At this time in Israel, widows had no way of supporting themselves; a woman wasn’t really permitted to work, so once her husband was gone, she was at the mercy of her community for even the most basic of needs (think about it: no cash means no rent check and no grocery money). Hence God’s soft spot for widows and orphans; without the love and kindness of other people, they would be left destitute and helpless – a combination which often results in hopelessness. Meanwhile, the law in Israel stated that judges must fear God (do what is right), and defend the oppressed (have compassion for mankind). Therefore, when the widow approached the judge to ask for help, probably because her home was being taken away, she expected to receive help, because that was his job. Rather than extending grace and a helping hand, however, the judge is said to have continually ignored her pleas.
Finally, the widow wears him down. Picture it: she’s spent weeks asking this stone-cold man to do his job and answer her – to defend her cause – but to no avail. Just as she is about to throw up her hands and give up, he, albeit grudgingly, agrees to help (but only because she’s been so annoying).
In this story, we are the widow. We can sympathize with her because we too are in desperate need of help. We live in a broken world filled to the brim with problems that threaten to consume us. We all know what it is to beg and plead for help, and feel as though our petitions are falling on deaf ears. But, if the widow in the story is us, then who is the judge? Well, one thing is for sure, God is NOT the judge in this story.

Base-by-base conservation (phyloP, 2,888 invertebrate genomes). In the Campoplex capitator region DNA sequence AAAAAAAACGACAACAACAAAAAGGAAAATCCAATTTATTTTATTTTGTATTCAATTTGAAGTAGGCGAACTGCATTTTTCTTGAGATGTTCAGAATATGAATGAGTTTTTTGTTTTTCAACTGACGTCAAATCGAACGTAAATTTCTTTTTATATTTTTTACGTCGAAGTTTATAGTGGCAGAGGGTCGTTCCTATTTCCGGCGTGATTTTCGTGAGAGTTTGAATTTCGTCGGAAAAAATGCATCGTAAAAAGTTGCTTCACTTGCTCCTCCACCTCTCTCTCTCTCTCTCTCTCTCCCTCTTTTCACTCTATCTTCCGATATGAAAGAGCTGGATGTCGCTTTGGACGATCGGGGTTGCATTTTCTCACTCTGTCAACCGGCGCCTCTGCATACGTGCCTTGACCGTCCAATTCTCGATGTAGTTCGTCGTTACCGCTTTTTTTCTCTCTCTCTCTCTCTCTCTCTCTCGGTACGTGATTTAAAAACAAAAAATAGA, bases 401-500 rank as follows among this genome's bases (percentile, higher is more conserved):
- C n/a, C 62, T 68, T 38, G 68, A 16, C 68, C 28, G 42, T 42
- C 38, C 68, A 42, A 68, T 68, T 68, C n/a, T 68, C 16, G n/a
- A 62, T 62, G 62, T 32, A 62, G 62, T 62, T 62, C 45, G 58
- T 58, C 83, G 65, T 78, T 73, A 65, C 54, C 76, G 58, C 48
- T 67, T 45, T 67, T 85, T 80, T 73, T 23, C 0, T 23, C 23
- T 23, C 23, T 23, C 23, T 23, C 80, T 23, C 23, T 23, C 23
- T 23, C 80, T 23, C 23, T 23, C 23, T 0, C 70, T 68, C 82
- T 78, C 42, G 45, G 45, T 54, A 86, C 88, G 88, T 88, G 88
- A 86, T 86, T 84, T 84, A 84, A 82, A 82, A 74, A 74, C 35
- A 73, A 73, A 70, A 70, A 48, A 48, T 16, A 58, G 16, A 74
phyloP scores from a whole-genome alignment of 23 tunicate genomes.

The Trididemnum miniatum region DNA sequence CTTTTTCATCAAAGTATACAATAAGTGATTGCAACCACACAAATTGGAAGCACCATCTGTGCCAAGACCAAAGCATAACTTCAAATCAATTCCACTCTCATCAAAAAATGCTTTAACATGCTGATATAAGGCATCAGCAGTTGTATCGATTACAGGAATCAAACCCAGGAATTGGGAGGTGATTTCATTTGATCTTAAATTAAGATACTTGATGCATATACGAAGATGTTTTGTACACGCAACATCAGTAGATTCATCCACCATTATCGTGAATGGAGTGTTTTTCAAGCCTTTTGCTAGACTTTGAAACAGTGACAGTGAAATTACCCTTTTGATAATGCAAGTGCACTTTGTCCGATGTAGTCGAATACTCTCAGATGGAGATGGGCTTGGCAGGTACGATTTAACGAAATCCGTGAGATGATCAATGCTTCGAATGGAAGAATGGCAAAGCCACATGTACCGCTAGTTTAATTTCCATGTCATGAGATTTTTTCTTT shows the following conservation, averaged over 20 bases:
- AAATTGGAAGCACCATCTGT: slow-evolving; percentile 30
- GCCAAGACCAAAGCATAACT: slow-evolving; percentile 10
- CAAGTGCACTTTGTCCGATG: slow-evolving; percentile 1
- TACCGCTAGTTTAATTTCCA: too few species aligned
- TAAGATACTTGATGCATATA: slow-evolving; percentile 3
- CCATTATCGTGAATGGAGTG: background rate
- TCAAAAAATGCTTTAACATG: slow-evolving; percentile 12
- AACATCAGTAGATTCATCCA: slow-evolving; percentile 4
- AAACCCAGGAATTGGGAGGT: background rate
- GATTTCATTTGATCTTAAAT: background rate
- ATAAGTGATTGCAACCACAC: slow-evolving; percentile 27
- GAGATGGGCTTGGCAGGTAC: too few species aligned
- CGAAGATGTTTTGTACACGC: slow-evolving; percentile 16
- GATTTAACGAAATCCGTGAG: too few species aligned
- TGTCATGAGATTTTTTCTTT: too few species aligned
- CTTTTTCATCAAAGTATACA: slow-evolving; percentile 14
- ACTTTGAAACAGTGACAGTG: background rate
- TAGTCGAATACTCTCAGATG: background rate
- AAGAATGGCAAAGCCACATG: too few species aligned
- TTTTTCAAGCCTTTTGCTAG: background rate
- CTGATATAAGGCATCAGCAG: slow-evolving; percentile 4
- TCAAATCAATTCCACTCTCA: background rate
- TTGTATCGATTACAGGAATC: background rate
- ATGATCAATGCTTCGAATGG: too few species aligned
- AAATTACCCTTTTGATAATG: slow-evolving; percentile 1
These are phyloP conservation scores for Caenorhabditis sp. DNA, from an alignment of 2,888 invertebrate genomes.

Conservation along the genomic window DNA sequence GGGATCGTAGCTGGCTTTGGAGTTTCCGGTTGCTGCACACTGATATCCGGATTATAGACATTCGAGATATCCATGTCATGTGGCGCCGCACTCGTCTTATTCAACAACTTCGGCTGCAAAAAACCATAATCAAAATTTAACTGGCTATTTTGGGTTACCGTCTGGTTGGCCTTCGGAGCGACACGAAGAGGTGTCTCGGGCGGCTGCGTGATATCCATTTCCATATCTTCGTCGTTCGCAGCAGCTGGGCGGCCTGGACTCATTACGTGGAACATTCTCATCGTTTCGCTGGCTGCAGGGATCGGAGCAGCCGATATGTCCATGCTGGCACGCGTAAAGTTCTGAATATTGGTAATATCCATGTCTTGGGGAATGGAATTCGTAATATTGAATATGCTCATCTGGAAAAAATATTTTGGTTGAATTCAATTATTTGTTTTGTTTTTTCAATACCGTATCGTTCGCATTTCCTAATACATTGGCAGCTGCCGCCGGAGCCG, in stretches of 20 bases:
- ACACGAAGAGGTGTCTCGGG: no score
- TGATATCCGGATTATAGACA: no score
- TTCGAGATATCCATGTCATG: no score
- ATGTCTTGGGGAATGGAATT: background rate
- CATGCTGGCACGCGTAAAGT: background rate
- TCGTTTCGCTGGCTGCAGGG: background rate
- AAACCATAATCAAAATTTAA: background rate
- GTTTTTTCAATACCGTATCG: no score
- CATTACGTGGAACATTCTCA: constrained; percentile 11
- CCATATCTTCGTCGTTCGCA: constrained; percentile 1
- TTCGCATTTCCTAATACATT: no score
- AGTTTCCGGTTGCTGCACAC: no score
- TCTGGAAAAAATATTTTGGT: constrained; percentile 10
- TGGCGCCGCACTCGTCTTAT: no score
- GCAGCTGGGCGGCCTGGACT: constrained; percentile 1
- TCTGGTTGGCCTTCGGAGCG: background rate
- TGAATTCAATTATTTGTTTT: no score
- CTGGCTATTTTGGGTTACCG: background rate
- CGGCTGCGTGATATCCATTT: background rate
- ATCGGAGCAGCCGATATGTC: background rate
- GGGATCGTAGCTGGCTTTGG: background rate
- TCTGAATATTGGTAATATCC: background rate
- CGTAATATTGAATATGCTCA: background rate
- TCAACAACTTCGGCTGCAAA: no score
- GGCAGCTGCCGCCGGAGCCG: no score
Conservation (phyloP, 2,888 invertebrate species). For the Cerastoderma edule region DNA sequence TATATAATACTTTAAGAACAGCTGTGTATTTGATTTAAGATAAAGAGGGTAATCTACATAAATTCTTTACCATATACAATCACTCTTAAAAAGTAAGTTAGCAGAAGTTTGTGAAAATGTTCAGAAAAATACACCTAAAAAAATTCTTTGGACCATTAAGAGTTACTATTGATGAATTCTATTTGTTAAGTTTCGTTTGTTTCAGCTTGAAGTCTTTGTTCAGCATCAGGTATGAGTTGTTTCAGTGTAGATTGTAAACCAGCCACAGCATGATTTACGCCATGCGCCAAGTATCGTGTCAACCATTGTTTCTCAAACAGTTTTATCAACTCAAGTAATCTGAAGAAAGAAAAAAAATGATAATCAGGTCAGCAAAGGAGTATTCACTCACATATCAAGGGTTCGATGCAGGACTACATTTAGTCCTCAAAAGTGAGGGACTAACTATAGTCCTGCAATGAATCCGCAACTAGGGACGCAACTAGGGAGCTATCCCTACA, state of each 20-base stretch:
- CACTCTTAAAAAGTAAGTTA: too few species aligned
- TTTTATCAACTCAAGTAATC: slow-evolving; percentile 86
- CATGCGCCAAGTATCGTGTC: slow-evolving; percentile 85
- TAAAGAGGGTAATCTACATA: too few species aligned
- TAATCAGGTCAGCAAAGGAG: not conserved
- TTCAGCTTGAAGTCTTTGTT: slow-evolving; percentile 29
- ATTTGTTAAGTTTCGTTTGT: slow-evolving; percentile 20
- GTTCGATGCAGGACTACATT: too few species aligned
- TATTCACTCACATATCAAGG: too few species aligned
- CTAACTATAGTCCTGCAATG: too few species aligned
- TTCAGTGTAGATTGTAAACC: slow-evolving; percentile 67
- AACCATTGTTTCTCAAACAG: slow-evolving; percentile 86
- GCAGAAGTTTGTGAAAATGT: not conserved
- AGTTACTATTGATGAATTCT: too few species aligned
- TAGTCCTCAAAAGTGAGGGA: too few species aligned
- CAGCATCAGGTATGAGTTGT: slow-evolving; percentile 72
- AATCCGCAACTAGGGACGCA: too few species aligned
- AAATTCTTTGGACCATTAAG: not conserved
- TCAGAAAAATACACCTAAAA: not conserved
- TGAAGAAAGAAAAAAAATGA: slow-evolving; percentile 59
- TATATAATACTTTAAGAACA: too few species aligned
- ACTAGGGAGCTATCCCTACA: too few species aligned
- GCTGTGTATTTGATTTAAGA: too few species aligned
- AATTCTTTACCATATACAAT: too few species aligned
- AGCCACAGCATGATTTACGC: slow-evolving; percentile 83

Unlike the judge, God does not brush off our prayers. He not only hears us when we call out to Him, but He values our prayers, and He wants to answer them. It all comes down to the fact that God wants to be in relationship with us; He wants to be the one we choose to rely on. So, keep on praying, even when it feels like God is taking His sweet time answering you, because you’re prayers do matter to God.
Like Aaron said, when we’re standing there with our arms outstretched, crying out for the God of the universe to step in and defend, guide, and comfort us, our Father has compassion for us, because He too has had outstretched arms.